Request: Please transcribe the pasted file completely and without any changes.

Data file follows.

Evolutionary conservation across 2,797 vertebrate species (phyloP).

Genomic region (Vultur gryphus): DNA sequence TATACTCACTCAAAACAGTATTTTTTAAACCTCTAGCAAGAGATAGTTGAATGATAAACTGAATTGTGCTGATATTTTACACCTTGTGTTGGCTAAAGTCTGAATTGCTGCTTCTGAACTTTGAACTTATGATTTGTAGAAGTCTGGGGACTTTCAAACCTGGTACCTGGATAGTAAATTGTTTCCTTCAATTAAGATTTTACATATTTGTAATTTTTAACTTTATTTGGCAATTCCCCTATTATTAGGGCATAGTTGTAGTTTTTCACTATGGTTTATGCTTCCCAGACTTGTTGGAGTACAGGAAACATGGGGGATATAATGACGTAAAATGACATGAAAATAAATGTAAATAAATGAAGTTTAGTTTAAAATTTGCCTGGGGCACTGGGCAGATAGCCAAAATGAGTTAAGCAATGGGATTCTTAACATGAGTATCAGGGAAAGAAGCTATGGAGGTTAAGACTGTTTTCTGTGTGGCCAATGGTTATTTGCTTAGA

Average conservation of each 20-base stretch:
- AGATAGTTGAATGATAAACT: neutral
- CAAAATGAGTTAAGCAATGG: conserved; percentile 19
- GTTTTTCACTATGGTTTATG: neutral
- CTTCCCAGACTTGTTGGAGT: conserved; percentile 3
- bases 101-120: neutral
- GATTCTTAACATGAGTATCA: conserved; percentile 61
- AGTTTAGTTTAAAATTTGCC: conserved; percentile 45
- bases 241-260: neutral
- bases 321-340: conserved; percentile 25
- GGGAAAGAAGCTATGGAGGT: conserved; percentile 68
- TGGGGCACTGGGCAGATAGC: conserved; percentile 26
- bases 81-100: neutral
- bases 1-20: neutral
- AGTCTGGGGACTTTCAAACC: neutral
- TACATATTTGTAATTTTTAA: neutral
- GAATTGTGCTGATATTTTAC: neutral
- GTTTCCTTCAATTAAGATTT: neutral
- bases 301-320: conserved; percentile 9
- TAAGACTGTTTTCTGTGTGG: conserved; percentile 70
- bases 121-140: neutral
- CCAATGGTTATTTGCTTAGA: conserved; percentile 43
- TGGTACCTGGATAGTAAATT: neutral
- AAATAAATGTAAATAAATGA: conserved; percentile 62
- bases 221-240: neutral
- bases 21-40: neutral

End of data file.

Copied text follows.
Evolutionary conservation across 2,797 vertebrate species (phyloP).

Genomic region (Vultur gryphus): DNA sequence TATACTCACTCAAAACAGTATTTTTTAAACCTCTAGCAAGAGATAGTTGAATGATAAACTGAATTGTGCTGATATTTTACACCTTGTGTTGGCTAAAGTCTGAATTGCTGCTTCTGAACTTTGAACTTATGATTTGTAGAAGTCTGGGGACTTTCAAACCTGGTACCTGGATAGTAAATTGTTTCCTTCAATTAAGATTTTACATATTTGTAATTTTTAACTTTATTTGGCAATTCCCCTATTATTAGGGCATAGTTGTAGTTTTTCACTATGGTTTATGCTTCCCAGACTTGTTGGAGTACAGGAAACATGGGGGATATAATGACGTAAAATGACATGAAAATAAATGTAAATAAATGAAGTTTAGTTTAAAATTTGCCTGGGGCACTGGGCAGATAGCCAAAATGAGTTAAGCAATGGGATTCTTAACATGAGTATCAGGGAAAGAAGCTATGGAGGTTAAGACTGTTTTCTGTGTGGCCAATGGTTATTTGCTTAGA

Average conservation of each 20-base stretch:
- AGATAGTTGAATGATAAACT: neutral
- CAAAATGAGTTAAGCAATGG: conserved; percentile 19
- GTTTTTCACTATGGTTTATG: neutral
- CTTCCCAGACTTGTTGGAGT: conserved; percentile 3
- bases 101-120: neutral
- GATTCTTAACATGAGTATCA: conserved; percentile 61
- AGTTTAGTTTAAAATTTGCC: conserved; percentile 45
- bases 241-260: neutral
- bases 321-340: conserved; percentile 25
- GGGAAAGAAGCTATGGAGGT: conserved; percentile 68
- TGGGGCACTGGGCAGATAGC: conserved; percentile 26
- bases 81-100: neutral
- bases 1-20: neutral
- AGTCTGGGGACTTTCAAACC: neutral
- TACATATTTGTAATTTTTAA: neutral
- GAATTGTGCTGATATTTTAC: neutral
- GTTTCCTTCAATTAAGATTT: neutral
- bases 301-320: conserved; percentile 9
- TAAGACTGTTTTCTGTGTGG: conserved; percentile 70
- bases 121-140: neutral
- CCAATGGTTATTTGCTTAGA: conserved; percentile 43
- TGGTACCTGGATAGTAAATT: neutral
- AAATAAATGTAAATAAATGA: conserved; percentile 62
- bases 221-240: neutral
- bases 21-40: neutral